Did You Know You Could BLOG On LinkedIn?

November 14th, 2012 | by Jason Alba |

This is pretty groundbreaking.

Well, it will be, if they roll it out more universally.

Last month (Oct 2012) I heard from Jim Stroud, who is a recruiter, recruiter trainer, and social media enthusiast, that LinkedIn now has a blogging feature.

Right now it is for an elite group of LinkedIn members (which means not me, and probably not you).

If they roll it out universally it will have a profound impact on:

  • LinkedIn: This could increase the usefuless of the site, and the number of minutes people spend on LinkedIn (which is a major metric)
  • Blogging platforms: this could have an impact on sites like Typepad, WordPress and Tumblr.  However, tumblr’s audience seems to be quite different than LinkedIn’s audience… it’s not a one-to-one match, but it could impact their business. (my prediction is they will not roll this out to the point where it threatens WordPress or Typepad.)
  • Companies: Blogging has been the “anchor” in my social marketing strategy for years… if companies do their blogging here it could be huge.
  • You: For personal branding (thought leadership, subject matter expert), networking, career management, being found by more people, etc.

What do they need to do to do it right?

  1. It needs to be given to ALL, not just the elite: Right now a select number of the elite, let’s call them the 1% (chuckle chuckle) get to blog on LinkedIn.  I’m not too excited about reading more stuff from more people if I can’t be involved more than what I can do in the comments.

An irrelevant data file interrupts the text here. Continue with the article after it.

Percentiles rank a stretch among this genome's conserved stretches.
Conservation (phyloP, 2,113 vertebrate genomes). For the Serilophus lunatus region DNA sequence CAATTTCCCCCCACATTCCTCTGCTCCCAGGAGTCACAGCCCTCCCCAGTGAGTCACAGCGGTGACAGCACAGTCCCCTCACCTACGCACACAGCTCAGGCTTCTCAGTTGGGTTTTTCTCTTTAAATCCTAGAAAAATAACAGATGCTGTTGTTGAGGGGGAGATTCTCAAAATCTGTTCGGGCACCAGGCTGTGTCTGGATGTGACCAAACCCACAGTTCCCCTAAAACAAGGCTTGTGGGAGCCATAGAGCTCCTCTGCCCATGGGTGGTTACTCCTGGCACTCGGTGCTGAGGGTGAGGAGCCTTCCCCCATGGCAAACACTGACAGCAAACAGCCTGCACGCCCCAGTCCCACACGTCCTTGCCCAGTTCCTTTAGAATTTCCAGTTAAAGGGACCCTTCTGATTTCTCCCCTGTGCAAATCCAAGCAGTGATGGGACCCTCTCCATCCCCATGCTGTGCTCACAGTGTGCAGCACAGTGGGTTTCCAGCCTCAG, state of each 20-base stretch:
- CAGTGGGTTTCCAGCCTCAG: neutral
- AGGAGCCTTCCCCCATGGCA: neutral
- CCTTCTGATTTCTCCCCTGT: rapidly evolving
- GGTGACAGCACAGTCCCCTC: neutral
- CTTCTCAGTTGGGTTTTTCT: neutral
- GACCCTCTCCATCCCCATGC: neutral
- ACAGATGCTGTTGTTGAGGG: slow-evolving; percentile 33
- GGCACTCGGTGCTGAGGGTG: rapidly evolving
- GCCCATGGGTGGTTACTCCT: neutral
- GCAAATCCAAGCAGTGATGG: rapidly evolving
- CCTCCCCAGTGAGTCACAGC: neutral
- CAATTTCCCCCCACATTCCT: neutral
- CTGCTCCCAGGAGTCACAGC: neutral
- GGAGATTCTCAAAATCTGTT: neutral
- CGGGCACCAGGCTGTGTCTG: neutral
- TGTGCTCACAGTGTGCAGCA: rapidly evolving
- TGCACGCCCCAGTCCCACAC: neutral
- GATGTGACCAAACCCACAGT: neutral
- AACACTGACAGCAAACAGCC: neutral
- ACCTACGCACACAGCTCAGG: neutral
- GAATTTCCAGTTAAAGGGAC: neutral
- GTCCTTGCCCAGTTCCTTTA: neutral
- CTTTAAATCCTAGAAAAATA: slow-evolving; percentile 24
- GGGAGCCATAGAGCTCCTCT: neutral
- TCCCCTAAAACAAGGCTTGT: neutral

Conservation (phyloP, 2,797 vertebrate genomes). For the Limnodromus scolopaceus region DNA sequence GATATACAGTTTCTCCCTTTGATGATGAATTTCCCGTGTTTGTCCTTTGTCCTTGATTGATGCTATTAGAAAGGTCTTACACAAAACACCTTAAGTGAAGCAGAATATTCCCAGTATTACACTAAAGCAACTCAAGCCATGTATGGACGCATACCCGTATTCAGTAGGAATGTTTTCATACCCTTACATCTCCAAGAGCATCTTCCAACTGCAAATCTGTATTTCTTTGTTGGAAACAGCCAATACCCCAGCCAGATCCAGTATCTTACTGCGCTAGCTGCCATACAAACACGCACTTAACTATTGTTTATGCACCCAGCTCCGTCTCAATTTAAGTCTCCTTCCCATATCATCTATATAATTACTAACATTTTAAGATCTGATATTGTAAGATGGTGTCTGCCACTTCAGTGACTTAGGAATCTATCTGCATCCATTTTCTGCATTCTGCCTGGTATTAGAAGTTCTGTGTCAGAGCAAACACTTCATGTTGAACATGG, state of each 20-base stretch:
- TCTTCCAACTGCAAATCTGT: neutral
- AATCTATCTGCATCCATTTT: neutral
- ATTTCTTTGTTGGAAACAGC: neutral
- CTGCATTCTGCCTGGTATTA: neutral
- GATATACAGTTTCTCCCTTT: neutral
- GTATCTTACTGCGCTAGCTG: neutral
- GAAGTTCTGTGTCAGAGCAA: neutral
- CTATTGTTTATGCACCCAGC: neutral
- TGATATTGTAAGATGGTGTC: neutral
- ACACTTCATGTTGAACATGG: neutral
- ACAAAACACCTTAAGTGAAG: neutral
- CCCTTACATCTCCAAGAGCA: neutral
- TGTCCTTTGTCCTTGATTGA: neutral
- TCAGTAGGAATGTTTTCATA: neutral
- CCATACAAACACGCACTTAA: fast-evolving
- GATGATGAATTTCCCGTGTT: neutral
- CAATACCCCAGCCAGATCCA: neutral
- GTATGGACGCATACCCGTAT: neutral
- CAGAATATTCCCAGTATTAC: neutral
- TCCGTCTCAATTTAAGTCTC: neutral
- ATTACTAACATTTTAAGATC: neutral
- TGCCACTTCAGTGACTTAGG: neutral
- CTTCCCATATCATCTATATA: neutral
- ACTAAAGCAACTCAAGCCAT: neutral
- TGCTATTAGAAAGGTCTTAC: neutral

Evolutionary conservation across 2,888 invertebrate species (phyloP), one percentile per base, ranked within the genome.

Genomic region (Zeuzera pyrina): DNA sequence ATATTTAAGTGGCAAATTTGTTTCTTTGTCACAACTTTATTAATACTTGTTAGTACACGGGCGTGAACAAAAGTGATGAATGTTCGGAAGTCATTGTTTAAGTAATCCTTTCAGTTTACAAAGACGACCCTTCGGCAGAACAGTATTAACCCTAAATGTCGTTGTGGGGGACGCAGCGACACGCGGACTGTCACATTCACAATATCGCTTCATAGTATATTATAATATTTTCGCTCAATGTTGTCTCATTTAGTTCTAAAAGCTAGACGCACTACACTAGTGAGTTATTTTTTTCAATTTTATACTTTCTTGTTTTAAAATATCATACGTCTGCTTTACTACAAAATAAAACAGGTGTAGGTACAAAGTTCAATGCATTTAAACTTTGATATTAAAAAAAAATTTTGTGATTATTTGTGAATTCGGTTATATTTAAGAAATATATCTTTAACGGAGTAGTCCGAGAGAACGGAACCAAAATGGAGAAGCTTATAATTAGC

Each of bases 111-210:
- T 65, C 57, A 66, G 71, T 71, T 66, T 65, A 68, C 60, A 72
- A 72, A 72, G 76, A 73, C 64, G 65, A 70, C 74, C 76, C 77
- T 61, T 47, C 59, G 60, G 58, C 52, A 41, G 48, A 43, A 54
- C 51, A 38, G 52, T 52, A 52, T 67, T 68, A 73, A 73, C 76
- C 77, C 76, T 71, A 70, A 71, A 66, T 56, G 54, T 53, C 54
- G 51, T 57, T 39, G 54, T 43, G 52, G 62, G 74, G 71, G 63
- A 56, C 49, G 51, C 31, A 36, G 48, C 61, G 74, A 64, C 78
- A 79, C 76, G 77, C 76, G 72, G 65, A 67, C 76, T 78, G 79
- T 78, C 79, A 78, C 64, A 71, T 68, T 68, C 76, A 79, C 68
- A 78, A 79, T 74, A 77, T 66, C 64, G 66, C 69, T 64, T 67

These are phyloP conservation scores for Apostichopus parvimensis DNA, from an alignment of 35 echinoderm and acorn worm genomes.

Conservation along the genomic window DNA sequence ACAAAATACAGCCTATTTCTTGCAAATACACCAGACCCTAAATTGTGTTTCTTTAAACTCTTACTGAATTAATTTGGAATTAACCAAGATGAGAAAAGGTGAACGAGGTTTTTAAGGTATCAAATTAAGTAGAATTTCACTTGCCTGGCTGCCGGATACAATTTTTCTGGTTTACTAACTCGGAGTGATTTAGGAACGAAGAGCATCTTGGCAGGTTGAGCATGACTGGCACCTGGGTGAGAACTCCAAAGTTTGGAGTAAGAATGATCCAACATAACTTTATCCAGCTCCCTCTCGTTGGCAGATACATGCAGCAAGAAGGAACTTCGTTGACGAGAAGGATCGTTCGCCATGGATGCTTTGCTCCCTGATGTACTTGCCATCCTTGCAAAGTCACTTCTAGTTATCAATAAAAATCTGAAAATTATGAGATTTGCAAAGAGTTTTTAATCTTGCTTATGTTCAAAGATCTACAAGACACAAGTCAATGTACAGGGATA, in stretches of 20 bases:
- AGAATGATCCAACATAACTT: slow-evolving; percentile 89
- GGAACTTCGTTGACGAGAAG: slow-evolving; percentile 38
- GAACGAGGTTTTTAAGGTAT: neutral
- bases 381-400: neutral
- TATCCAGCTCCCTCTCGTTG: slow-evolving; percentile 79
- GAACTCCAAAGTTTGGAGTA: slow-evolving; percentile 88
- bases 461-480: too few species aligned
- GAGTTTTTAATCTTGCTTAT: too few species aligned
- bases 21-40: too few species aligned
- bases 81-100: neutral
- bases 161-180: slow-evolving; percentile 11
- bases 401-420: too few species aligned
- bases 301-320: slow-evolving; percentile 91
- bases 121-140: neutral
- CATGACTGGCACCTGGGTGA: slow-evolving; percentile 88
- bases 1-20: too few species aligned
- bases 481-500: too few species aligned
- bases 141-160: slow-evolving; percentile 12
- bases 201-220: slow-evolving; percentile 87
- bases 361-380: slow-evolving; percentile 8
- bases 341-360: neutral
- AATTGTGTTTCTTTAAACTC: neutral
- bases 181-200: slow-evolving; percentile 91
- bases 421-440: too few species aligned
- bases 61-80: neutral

2. It needs to be search engine optimized: One of the “problems” with LinkedIn Answers and Group Discussions is that I won’t find a dialog or thread in search engine results.  If this is really going to have an impact, it has to be optimized for people who aren’t looking on LinkedIn for stuff.

I’m sure there’s more to do right, but those are the top two that come to mind right now.

  1. 4 Responses to “Did You Know You Could BLOG On LinkedIn?”

  2. By Adi Gaskell on Nov 14, 2012 | Reply

    The thing is, how would it affect people that already blog and have worked to build up a following there?

    Would you scrap this blog for instance to go purely onto LinkedIn?

  3. By Jason Alba on Nov 14, 2012 | Reply

    Good question Adi. You know I have multiple blogs (currently three of my own).

    I would NOT scrap my blogs, I would repurpose and share content, but I would keep them all there and keep them active.

    Most people will have a hard time getting readers to their blogs… LI has the potential of bringing a lot of readers to a “blog post” I write in their environment… which is the beauty of what they could offer.

  4. By Adi Gaskell on Nov 14, 2012 | Reply

    Yes I can certainly see how it would be useful for companies/people that don’t already have a blog.

    It will present some interesting challenges for those of us with blogs as to how things work together.

    It’ll be interesting to see how this develops, whether LinkedIn let anyone blog and give them free rein over what to post (including duplicates of that posted elsewhere).

    Also the issue of whether the blogs are in the public domain (and spiderable) or closed within LinkedIn.

    One to certainly watch with interest.

  5. By Jason Alba on Nov 14, 2012 | Reply

    I predict people will, like they do on Answers, give one paragraph and then say “read it over there…”

    The value for many will be that LI has a built-in audience.

    But I think that is tiresome for many readers, and they won’t click over to the full article.

    Just my guess…

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